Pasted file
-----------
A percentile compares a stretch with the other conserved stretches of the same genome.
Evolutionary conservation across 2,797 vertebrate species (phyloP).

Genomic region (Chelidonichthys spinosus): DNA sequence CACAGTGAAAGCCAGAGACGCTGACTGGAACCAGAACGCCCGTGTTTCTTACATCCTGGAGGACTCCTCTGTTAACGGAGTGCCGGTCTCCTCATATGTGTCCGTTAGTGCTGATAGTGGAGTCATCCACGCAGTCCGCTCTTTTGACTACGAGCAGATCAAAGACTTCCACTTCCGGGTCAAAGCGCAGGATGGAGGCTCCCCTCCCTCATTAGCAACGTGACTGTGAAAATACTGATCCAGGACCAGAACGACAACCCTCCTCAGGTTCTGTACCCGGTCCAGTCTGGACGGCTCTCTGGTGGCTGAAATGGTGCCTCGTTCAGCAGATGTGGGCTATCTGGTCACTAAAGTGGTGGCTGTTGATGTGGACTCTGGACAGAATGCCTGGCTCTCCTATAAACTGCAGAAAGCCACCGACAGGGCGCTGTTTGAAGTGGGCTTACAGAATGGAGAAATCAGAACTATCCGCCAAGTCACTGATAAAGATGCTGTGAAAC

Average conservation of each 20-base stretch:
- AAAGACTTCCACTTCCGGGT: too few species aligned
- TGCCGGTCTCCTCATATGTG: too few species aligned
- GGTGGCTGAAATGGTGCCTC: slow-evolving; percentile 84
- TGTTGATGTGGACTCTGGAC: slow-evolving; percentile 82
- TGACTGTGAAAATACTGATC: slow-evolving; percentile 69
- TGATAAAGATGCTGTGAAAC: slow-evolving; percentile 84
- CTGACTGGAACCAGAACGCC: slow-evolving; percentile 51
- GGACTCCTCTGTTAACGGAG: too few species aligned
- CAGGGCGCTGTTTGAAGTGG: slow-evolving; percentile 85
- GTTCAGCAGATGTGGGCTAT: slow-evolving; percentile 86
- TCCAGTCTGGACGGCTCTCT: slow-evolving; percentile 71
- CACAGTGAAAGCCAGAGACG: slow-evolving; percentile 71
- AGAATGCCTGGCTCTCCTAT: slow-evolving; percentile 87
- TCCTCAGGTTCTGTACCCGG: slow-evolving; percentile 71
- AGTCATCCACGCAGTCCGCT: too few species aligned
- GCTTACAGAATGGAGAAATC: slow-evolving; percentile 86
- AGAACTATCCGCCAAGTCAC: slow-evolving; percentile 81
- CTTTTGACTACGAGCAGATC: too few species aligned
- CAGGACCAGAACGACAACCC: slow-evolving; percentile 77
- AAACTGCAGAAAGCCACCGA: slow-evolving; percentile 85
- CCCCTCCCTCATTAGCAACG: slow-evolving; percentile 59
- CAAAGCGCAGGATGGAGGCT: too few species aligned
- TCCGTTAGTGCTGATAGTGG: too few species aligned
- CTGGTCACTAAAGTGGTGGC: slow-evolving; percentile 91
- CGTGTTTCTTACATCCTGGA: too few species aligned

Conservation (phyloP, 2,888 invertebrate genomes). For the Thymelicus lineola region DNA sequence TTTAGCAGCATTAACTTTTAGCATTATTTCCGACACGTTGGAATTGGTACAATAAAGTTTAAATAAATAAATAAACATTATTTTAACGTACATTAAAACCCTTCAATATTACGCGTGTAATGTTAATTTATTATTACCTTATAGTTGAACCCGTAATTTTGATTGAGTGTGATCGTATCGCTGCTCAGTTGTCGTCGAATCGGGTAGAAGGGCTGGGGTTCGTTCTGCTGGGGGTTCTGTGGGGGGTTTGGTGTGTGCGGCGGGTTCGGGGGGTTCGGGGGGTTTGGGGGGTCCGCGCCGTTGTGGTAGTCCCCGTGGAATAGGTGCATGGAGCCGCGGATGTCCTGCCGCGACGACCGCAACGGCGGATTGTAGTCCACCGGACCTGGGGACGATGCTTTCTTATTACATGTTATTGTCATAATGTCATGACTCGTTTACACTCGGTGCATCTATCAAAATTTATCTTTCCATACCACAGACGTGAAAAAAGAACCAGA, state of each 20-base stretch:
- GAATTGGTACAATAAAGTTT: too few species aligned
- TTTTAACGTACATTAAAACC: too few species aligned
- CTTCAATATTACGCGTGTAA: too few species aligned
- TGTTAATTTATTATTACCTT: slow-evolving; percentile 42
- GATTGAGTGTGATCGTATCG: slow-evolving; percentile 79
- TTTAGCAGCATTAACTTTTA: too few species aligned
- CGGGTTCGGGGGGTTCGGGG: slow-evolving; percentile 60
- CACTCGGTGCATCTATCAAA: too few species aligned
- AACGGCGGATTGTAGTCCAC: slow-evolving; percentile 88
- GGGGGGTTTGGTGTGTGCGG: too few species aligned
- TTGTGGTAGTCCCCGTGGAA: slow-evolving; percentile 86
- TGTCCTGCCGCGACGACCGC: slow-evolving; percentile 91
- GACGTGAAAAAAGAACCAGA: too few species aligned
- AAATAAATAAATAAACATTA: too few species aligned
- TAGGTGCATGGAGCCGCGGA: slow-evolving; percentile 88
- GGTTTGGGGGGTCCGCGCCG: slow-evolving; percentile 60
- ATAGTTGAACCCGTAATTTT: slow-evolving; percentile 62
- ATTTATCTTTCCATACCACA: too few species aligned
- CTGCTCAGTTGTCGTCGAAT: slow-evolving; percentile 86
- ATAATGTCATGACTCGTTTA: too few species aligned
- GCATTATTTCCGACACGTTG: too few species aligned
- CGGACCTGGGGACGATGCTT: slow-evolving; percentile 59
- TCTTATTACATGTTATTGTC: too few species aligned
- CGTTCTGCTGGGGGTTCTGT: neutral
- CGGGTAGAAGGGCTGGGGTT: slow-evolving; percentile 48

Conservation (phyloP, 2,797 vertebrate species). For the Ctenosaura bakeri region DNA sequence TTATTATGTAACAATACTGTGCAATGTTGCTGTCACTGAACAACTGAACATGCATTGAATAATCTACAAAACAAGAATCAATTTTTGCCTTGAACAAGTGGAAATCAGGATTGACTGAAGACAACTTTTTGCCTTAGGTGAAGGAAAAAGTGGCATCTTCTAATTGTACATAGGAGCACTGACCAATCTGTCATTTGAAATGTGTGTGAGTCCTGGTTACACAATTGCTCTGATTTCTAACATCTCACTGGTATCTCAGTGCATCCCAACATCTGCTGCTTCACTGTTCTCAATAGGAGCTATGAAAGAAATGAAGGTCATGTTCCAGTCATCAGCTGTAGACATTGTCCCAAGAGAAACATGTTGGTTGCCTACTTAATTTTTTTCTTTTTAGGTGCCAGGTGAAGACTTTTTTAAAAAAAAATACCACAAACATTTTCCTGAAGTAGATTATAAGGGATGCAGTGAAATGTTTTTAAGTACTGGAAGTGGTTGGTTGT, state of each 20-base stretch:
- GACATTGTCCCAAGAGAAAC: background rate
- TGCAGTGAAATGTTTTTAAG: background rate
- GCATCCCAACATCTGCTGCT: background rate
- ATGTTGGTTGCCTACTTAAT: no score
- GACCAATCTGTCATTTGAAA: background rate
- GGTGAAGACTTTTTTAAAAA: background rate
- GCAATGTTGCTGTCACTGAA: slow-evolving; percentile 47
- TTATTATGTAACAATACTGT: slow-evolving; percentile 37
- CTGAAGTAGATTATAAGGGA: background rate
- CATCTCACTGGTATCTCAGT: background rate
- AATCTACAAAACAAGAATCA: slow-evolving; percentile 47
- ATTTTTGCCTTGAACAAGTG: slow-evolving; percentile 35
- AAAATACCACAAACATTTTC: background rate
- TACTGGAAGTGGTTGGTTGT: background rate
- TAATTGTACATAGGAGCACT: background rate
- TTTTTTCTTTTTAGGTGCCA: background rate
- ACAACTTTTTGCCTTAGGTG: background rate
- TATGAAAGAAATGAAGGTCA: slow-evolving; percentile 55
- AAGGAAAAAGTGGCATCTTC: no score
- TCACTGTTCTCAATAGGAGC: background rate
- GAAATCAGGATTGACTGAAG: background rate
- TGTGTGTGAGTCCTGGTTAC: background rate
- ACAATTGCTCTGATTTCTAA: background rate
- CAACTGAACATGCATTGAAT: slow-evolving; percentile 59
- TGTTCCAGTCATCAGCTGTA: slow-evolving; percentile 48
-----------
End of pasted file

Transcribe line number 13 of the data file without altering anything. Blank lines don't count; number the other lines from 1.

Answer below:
- CAGGGCGCTGTTTGAAGTGG: slow-evolving; percentile 85